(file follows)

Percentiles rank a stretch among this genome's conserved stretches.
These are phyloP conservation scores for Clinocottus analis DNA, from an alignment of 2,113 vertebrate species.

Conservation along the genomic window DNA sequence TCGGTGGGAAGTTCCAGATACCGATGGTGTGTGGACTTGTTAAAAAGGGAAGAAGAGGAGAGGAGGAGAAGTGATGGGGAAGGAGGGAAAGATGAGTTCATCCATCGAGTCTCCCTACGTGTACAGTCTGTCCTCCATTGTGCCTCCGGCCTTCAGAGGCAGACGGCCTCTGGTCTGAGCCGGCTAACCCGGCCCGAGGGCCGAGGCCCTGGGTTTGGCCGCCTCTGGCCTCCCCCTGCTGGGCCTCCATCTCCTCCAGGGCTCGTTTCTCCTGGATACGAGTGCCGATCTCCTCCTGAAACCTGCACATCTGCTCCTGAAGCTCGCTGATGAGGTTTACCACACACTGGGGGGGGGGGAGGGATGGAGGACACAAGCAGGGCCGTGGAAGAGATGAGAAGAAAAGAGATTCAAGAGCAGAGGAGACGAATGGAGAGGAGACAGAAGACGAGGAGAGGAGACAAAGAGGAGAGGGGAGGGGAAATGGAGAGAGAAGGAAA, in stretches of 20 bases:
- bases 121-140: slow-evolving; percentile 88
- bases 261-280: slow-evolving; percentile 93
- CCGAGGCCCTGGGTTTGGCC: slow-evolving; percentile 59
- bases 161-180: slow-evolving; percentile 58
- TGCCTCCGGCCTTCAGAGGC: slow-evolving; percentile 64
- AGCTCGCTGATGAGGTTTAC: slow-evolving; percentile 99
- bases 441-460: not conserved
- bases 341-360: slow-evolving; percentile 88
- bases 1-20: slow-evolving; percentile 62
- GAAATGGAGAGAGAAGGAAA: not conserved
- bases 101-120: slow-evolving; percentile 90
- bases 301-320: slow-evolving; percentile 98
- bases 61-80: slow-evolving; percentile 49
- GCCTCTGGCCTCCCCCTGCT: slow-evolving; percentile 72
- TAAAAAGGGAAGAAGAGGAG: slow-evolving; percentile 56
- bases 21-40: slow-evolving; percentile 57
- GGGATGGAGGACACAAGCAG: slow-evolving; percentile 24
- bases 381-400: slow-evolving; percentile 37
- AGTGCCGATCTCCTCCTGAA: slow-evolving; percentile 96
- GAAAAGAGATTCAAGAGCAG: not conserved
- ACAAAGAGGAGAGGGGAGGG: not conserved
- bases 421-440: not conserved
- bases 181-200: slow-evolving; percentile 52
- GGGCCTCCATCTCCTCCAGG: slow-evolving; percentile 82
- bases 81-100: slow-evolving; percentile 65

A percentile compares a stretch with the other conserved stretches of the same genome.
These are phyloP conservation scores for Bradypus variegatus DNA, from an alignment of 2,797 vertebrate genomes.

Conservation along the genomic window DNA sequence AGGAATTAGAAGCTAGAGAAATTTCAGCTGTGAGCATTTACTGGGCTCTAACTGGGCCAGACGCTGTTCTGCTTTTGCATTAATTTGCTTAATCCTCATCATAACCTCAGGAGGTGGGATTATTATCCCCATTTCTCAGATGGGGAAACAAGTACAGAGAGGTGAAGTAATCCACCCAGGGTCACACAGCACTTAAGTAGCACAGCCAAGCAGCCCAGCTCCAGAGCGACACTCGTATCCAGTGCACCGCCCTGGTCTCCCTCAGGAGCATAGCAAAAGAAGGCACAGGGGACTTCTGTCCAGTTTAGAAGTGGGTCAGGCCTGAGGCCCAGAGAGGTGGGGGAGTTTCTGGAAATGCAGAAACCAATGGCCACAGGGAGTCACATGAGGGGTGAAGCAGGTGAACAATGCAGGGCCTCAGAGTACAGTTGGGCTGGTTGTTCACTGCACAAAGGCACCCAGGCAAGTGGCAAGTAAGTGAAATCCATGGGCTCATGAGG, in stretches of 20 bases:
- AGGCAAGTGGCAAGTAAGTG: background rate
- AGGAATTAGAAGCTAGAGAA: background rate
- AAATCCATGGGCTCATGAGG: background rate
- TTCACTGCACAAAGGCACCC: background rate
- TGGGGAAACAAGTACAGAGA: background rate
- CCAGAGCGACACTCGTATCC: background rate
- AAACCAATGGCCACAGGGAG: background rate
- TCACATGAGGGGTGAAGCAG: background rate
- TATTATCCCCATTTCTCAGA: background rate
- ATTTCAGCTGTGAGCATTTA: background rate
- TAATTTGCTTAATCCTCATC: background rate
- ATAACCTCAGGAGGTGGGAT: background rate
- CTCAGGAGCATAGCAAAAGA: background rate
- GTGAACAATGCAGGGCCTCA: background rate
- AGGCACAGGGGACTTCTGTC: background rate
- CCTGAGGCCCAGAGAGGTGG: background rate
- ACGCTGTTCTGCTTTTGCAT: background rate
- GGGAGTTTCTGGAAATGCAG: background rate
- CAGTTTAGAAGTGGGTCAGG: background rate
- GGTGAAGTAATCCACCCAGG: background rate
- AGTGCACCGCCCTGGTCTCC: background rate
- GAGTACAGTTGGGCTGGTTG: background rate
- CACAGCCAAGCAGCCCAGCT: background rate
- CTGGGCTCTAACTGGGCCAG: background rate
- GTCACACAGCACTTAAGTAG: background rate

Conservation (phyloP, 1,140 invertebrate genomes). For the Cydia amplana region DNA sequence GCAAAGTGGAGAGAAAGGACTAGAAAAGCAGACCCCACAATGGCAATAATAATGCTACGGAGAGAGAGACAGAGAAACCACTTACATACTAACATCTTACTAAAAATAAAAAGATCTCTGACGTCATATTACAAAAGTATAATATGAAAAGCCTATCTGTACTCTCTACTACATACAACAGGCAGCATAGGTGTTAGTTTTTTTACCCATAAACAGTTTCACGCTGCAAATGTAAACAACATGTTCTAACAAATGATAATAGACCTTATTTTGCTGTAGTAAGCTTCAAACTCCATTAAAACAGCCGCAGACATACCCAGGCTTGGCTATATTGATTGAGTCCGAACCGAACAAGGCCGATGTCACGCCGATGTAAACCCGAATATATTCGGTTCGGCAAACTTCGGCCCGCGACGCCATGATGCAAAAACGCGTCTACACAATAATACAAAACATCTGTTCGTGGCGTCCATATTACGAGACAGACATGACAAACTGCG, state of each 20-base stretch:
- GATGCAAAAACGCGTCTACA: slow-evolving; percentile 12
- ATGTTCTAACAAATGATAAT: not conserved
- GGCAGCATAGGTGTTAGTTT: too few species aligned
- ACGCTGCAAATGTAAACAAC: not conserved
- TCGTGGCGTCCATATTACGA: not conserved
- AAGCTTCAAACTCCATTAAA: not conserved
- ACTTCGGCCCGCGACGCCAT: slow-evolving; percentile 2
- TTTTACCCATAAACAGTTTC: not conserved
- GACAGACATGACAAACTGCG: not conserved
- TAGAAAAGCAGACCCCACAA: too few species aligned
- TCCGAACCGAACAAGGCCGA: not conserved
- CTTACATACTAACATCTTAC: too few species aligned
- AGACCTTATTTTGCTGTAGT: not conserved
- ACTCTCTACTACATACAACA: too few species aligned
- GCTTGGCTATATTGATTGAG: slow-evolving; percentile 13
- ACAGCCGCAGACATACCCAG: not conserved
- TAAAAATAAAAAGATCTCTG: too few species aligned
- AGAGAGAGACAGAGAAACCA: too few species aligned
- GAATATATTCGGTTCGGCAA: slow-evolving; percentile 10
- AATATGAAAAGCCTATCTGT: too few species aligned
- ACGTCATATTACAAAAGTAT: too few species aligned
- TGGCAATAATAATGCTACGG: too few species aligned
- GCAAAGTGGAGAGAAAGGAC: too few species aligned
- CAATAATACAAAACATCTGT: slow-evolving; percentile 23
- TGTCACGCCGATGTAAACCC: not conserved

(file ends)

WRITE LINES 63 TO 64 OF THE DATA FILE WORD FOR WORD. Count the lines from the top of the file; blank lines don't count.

- AAGCTTCAAACTCCATTAAA: not conserved
- ACTTCGGCCCGCGACGCCAT: slow-evolving; percentile 2